Johannes Vermeer is arguably the greatest artist of the Dutch Golden Age and certainly one of my favourites. I am captivated by his rich use of pigments, his use of light, and of course the sheer beauty of his work – perhaps most celebrated in the Girl with a Pearl Earring. I also find Vermeer himself intriguing, and it is true to say that there is some mystery about the man responsible for this spectacular trove of artwork.
Girl with a Pearl Earring, 1665
I recently watched “Tim’s Vermeer” and, in the process, gained a fascinating insight into just how Vermeer (possibly!) created his masterpieces. This documentary reignited my passion for this artist and gave me a clearer appreciation of his particular genius.
I was therefore naturally exceedingly ecstatic to receive news that The Rijksmuseum in Amsterdam is ambitiously planning the largest exhibition of Vermeer’s work in 2023. The last exhibition on this scale was staged by The Mauritshuis in The Hague in 1996 and consisted of 23 of the Dutch Master’s 35 rare works.
The Rijksmuseum is the Dutch National Museum and proudly owns 4 works by Vermeer - The Little Street, The Milkmaid, Woman Reading a Letter and The Love Letter. For many years The Mauritshuis and The Rijksmuseum viewed themselves as competitors over the legacy of the Golden Age. However, the new general manager at The Mauritshuis, Martine Gooselink, is an enthusiastic collaborator and has promised The Rijksmuseum 3 paintings - The Girl with a Pearl Earring, View of Delft and Diana and her Companions. Gooselink said “The Girl with a Pearl Earring is the most famous Dutch girl in the world. Yes, we will miss her terribly, but a Vermeer Exhibition without the girl is simply not a Vermeer Exhibition”.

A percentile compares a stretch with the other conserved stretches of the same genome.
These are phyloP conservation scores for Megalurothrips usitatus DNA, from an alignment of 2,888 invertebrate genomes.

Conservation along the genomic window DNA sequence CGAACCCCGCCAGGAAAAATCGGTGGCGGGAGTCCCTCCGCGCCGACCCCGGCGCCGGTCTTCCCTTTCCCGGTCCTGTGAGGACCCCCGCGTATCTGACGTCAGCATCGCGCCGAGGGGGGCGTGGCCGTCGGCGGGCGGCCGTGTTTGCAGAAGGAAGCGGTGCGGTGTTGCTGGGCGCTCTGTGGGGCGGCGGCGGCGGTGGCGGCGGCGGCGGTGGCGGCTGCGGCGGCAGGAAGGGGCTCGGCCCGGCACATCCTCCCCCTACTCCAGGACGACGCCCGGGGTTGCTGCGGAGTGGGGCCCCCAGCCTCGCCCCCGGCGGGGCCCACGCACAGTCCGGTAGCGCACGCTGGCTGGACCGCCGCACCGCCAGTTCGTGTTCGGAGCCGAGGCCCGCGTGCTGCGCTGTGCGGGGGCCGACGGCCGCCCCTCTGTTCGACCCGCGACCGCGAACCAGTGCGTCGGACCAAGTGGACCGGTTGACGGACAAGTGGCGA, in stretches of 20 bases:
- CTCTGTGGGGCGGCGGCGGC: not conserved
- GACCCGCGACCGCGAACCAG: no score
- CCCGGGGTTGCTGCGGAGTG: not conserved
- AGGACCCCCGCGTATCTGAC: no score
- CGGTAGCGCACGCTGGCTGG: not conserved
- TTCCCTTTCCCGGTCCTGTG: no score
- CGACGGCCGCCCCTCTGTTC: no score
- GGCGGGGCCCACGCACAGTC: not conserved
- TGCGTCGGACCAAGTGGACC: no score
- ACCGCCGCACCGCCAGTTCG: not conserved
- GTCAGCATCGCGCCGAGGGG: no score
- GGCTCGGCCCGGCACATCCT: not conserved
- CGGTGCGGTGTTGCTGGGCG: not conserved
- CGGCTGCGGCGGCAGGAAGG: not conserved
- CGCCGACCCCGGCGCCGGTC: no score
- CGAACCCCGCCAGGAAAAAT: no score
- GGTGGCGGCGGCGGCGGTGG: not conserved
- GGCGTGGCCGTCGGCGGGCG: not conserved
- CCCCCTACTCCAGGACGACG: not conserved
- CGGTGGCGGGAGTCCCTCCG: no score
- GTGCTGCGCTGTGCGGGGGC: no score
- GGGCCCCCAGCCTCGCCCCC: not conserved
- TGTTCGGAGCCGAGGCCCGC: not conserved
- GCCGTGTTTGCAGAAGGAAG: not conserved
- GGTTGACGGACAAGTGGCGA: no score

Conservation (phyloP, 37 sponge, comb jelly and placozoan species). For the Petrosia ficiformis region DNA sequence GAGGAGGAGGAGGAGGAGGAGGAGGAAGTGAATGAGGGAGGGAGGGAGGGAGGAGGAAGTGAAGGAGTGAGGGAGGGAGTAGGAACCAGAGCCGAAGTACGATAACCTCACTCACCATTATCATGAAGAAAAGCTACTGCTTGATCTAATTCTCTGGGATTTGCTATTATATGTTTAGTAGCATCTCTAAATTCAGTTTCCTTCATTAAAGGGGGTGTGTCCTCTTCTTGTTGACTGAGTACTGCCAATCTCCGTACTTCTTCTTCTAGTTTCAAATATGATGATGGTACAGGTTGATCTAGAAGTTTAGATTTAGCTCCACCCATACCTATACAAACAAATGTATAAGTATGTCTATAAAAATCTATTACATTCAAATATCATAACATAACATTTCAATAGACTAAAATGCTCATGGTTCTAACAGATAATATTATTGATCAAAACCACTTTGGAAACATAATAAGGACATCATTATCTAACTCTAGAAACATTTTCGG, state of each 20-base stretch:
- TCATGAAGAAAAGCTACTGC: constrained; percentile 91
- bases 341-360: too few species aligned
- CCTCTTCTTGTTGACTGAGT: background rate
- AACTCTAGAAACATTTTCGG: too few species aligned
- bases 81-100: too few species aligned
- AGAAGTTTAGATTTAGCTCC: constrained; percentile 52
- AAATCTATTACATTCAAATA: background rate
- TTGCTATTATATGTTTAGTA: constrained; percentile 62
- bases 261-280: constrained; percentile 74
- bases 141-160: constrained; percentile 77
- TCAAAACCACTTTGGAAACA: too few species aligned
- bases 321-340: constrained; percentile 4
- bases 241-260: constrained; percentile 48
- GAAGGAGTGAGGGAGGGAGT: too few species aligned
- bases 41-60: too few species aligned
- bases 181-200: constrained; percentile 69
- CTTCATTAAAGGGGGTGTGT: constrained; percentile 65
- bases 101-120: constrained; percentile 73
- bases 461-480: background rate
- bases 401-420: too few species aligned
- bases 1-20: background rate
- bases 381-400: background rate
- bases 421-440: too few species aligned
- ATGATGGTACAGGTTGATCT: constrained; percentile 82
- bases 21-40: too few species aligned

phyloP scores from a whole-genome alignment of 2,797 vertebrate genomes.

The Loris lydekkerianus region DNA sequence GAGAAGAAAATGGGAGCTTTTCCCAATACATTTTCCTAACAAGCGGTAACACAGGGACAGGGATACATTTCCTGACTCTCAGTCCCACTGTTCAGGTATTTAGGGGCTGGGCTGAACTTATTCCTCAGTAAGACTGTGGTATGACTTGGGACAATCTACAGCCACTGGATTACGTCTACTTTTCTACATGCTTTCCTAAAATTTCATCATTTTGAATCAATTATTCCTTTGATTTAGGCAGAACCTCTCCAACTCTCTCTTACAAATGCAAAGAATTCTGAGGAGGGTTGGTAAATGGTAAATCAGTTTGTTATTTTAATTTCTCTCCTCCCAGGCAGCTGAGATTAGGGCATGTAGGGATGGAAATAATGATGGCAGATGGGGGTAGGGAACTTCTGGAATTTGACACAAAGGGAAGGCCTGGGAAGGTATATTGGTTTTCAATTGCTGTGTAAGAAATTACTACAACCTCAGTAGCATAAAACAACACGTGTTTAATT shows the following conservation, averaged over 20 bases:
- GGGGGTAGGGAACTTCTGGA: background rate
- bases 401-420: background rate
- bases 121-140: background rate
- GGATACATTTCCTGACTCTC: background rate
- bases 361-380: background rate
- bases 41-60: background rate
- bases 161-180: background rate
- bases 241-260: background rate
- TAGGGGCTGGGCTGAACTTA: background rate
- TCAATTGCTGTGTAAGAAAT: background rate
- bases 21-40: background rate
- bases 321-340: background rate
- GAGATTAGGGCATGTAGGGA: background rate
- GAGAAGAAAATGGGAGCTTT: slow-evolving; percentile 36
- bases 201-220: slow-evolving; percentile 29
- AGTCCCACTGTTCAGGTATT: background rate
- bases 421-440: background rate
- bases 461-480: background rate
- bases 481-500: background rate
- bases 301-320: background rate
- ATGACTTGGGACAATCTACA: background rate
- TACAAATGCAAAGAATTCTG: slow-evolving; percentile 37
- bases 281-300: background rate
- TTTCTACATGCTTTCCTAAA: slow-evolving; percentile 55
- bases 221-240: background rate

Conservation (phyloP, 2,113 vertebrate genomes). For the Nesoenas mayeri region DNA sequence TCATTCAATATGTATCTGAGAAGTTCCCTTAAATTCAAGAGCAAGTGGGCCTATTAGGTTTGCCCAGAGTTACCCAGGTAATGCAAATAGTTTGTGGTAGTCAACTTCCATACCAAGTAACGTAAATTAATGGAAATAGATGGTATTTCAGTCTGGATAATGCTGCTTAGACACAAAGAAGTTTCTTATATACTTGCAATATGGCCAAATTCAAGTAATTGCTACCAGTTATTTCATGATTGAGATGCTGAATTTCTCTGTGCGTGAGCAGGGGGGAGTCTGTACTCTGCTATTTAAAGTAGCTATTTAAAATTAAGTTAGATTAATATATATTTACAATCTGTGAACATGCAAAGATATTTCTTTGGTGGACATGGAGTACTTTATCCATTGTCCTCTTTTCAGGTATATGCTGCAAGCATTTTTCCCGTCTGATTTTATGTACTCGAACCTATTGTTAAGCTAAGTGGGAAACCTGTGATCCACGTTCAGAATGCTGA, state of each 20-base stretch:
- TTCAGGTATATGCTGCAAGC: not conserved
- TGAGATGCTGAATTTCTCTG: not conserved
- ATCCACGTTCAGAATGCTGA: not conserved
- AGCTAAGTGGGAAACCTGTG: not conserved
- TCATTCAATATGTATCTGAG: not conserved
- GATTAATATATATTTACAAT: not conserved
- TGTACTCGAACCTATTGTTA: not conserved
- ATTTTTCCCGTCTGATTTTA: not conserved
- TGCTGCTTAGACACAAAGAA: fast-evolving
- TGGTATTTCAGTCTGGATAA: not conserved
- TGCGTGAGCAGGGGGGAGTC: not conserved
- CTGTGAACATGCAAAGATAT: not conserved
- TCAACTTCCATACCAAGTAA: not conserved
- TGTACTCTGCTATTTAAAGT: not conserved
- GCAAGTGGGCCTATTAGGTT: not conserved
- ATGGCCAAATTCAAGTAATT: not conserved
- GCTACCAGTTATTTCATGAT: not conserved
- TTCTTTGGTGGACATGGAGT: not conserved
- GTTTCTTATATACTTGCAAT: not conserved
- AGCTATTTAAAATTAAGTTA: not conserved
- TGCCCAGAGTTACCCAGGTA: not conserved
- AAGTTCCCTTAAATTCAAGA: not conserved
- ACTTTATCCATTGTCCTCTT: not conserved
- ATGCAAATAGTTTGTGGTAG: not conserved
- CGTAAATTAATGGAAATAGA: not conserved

The Little Street, 1658
The Milkmaid, 1658
Woman Reading A Letter, 1663
The Love Letter, 1670
Other works on loan that are set to appear in this monumental exhibition are Girl Reading a Letter at an Open Window, Woman Holding a Balance, Woman Writing a Letter with her Maid and The Geographer.
Girl Reading A Letter At An Open Window, 1659
Woman Holding A Balance, 1663
Woman Writing A Letter With Her Maid, 1671
The Geographer, 1669